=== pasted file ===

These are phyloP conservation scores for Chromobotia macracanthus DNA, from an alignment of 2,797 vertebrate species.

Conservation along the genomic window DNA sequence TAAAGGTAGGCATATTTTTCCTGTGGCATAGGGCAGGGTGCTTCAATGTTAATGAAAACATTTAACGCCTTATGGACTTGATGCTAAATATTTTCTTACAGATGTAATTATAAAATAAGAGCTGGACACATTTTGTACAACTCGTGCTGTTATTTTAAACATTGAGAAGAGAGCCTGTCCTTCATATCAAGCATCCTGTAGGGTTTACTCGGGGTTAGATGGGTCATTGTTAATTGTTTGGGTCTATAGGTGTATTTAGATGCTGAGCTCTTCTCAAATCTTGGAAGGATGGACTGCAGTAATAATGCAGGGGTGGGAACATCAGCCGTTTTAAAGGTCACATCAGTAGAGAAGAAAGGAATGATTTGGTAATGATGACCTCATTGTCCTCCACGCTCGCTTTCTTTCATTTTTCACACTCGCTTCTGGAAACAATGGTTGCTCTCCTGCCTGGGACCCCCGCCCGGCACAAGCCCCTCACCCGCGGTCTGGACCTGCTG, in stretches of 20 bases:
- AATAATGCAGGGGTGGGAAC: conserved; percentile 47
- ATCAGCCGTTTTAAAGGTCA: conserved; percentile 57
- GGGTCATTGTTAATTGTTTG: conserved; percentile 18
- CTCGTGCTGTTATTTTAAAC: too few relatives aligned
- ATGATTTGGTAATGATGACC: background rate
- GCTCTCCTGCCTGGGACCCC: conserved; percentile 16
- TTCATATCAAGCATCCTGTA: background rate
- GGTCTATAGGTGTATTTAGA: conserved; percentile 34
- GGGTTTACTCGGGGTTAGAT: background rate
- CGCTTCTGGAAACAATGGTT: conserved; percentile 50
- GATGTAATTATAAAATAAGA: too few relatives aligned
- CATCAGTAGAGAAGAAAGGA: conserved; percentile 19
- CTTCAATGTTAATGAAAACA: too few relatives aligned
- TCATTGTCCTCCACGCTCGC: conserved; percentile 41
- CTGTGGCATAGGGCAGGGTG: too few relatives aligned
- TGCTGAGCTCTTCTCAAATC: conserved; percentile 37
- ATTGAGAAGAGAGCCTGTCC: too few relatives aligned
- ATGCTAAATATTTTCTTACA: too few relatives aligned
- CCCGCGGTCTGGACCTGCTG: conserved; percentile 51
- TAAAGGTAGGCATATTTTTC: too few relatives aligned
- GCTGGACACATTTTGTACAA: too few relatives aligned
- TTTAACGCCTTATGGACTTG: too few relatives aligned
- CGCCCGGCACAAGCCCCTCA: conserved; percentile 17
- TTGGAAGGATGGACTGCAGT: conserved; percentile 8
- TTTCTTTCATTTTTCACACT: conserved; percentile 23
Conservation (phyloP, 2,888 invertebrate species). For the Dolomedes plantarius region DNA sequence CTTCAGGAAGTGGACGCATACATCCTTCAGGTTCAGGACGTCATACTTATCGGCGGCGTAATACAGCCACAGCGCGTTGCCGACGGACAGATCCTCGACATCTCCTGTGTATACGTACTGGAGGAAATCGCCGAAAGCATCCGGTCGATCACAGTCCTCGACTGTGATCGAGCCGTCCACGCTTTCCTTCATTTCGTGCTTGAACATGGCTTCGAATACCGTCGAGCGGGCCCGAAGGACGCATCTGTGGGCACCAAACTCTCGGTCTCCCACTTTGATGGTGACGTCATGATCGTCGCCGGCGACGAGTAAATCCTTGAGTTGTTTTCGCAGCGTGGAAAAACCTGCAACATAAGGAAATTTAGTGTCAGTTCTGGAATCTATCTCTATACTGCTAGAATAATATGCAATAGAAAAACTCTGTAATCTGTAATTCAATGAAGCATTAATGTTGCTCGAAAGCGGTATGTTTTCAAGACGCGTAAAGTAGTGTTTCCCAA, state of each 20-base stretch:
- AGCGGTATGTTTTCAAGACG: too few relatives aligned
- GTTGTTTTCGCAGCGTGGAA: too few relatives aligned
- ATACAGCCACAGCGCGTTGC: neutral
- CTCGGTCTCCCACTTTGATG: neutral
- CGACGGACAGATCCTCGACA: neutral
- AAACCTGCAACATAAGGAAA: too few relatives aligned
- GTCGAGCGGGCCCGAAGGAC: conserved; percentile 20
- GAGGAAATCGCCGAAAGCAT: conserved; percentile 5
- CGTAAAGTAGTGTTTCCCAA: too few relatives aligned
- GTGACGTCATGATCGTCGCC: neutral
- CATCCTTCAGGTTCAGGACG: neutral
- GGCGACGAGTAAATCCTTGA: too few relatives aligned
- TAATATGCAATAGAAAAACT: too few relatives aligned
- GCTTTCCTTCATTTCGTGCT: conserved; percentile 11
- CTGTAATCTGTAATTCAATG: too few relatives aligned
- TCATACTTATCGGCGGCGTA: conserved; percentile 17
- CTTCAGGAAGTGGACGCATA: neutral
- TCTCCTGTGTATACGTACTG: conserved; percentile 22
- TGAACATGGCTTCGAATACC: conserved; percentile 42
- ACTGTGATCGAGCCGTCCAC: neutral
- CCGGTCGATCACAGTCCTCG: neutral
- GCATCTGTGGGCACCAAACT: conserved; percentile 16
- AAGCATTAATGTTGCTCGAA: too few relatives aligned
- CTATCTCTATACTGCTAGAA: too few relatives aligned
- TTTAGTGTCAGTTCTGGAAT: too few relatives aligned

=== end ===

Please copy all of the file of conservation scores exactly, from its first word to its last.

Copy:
These are phyloP conservation scores for Chromobotia macracanthus DNA, from an alignment of 2,797 vertebrate species.

Conservation along the genomic window DNA sequence TAAAGGTAGGCATATTTTTCCTGTGGCATAGGGCAGGGTGCTTCAATGTTAATGAAAACATTTAACGCCTTATGGACTTGATGCTAAATATTTTCTTACAGATGTAATTATAAAATAAGAGCTGGACACATTTTGTACAACTCGTGCTGTTATTTTAAACATTGAGAAGAGAGCCTGTCCTTCATATCAAGCATCCTGTAGGGTTTACTCGGGGTTAGATGGGTCATTGTTAATTGTTTGGGTCTATAGGTGTATTTAGATGCTGAGCTCTTCTCAAATCTTGGAAGGATGGACTGCAGTAATAATGCAGGGGTGGGAACATCAGCCGTTTTAAAGGTCACATCAGTAGAGAAGAAAGGAATGATTTGGTAATGATGACCTCATTGTCCTCCACGCTCGCTTTCTTTCATTTTTCACACTCGCTTCTGGAAACAATGGTTGCTCTCCTGCCTGGGACCCCCGCCCGGCACAAGCCCCTCACCCGCGGTCTGGACCTGCTG, in stretches of 20 bases:
- AATAATGCAGGGGTGGGAAC: conserved; percentile 47
- ATCAGCCGTTTTAAAGGTCA: conserved; percentile 57
- GGGTCATTGTTAATTGTTTG: conserved; percentile 18
- CTCGTGCTGTTATTTTAAAC: too few relatives aligned
- ATGATTTGGTAATGATGACC: background rate
- GCTCTCCTGCCTGGGACCCC: conserved; percentile 16
- TTCATATCAAGCATCCTGTA: background rate
- GGTCTATAGGTGTATTTAGA: conserved; percentile 34
- GGGTTTACTCGGGGTTAGAT: background rate
- CGCTTCTGGAAACAATGGTT: conserved; percentile 50
- GATGTAATTATAAAATAAGA: too few relatives aligned
- CATCAGTAGAGAAGAAAGGA: conserved; percentile 19
- CTTCAATGTTAATGAAAACA: too few relatives aligned
- TCATTGTCCTCCACGCTCGC: conserved; percentile 41
- CTGTGGCATAGGGCAGGGTG: too few relatives aligned
- TGCTGAGCTCTTCTCAAATC: conserved; percentile 37
- ATTGAGAAGAGAGCCTGTCC: too few relatives aligned
- ATGCTAAATATTTTCTTACA: too few relatives aligned
- CCCGCGGTCTGGACCTGCTG: conserved; percentile 51
- TAAAGGTAGGCATATTTTTC: too few relatives aligned
- GCTGGACACATTTTGTACAA: too few relatives aligned
- TTTAACGCCTTATGGACTTG: too few relatives aligned
- CGCCCGGCACAAGCCCCTCA: conserved; percentile 17
- TTGGAAGGATGGACTGCAGT: conserved; percentile 8
- TTTCTTTCATTTTTCACACT: conserved; percentile 23
Conservation (phyloP, 2,888 invertebrate species). For the Dolomedes plantarius region DNA sequence CTTCAGGAAGTGGACGCATACATCCTTCAGGTTCAGGACGTCATACTTATCGGCGGCGTAATACAGCCACAGCGCGTTGCCGACGGACAGATCCTCGACATCTCCTGTGTATACGTACTGGAGGAAATCGCCGAAAGCATCCGGTCGATCACAGTCCTCGACTGTGATCGAGCCGTCCACGCTTTCCTTCATTTCGTGCTTGAACATGGCTTCGAATACCGTCGAGCGGGCCCGAAGGACGCATCTGTGGGCACCAAACTCTCGGTCTCCCACTTTGATGGTGACGTCATGATCGTCGCCGGCGACGAGTAAATCCTTGAGTTGTTTTCGCAGCGTGGAAAAACCTGCAACATAAGGAAATTTAGTGTCAGTTCTGGAATCTATCTCTATACTGCTAGAATAATATGCAATAGAAAAACTCTGTAATCTGTAATTCAATGAAGCATTAATGTTGCTCGAAAGCGGTATGTTTTCAAGACGCGTAAAGTAGTGTTTCCCAA, state of each 20-base stretch:
- AGCGGTATGTTTTCAAGACG: too few relatives aligned
- GTTGTTTTCGCAGCGTGGAA: too few relatives aligned
- ATACAGCCACAGCGCGTTGC: neutral
- CTCGGTCTCCCACTTTGATG: neutral
- CGACGGACAGATCCTCGACA: neutral
- AAACCTGCAACATAAGGAAA: too few relatives aligned
- GTCGAGCGGGCCCGAAGGAC: conserved; percentile 20
- GAGGAAATCGCCGAAAGCAT: conserved; percentile 5
- CGTAAAGTAGTGTTTCCCAA: too few relatives aligned
- GTGACGTCATGATCGTCGCC: neutral
- CATCCTTCAGGTTCAGGACG: neutral
- GGCGACGAGTAAATCCTTGA: too few relatives aligned
- TAATATGCAATAGAAAAACT: too few relatives aligned
- GCTTTCCTTCATTTCGTGCT: conserved; percentile 11
- CTGTAATCTGTAATTCAATG: too few relatives aligned
- TCATACTTATCGGCGGCGTA: conserved; percentile 17
- CTTCAGGAAGTGGACGCATA: neutral
- TCTCCTGTGTATACGTACTG: conserved; percentile 22
- TGAACATGGCTTCGAATACC: conserved; percentile 42
- ACTGTGATCGAGCCGTCCAC: neutral
- CCGGTCGATCACAGTCCTCG: neutral
- GCATCTGTGGGCACCAAACT: conserved; percentile 16
- AAGCATTAATGTTGCTCGAA: too few relatives aligned
- CTATCTCTATACTGCTAGAA: too few relatives aligned
- TTTAGTGTCAGTTCTGGAAT: too few relatives aligned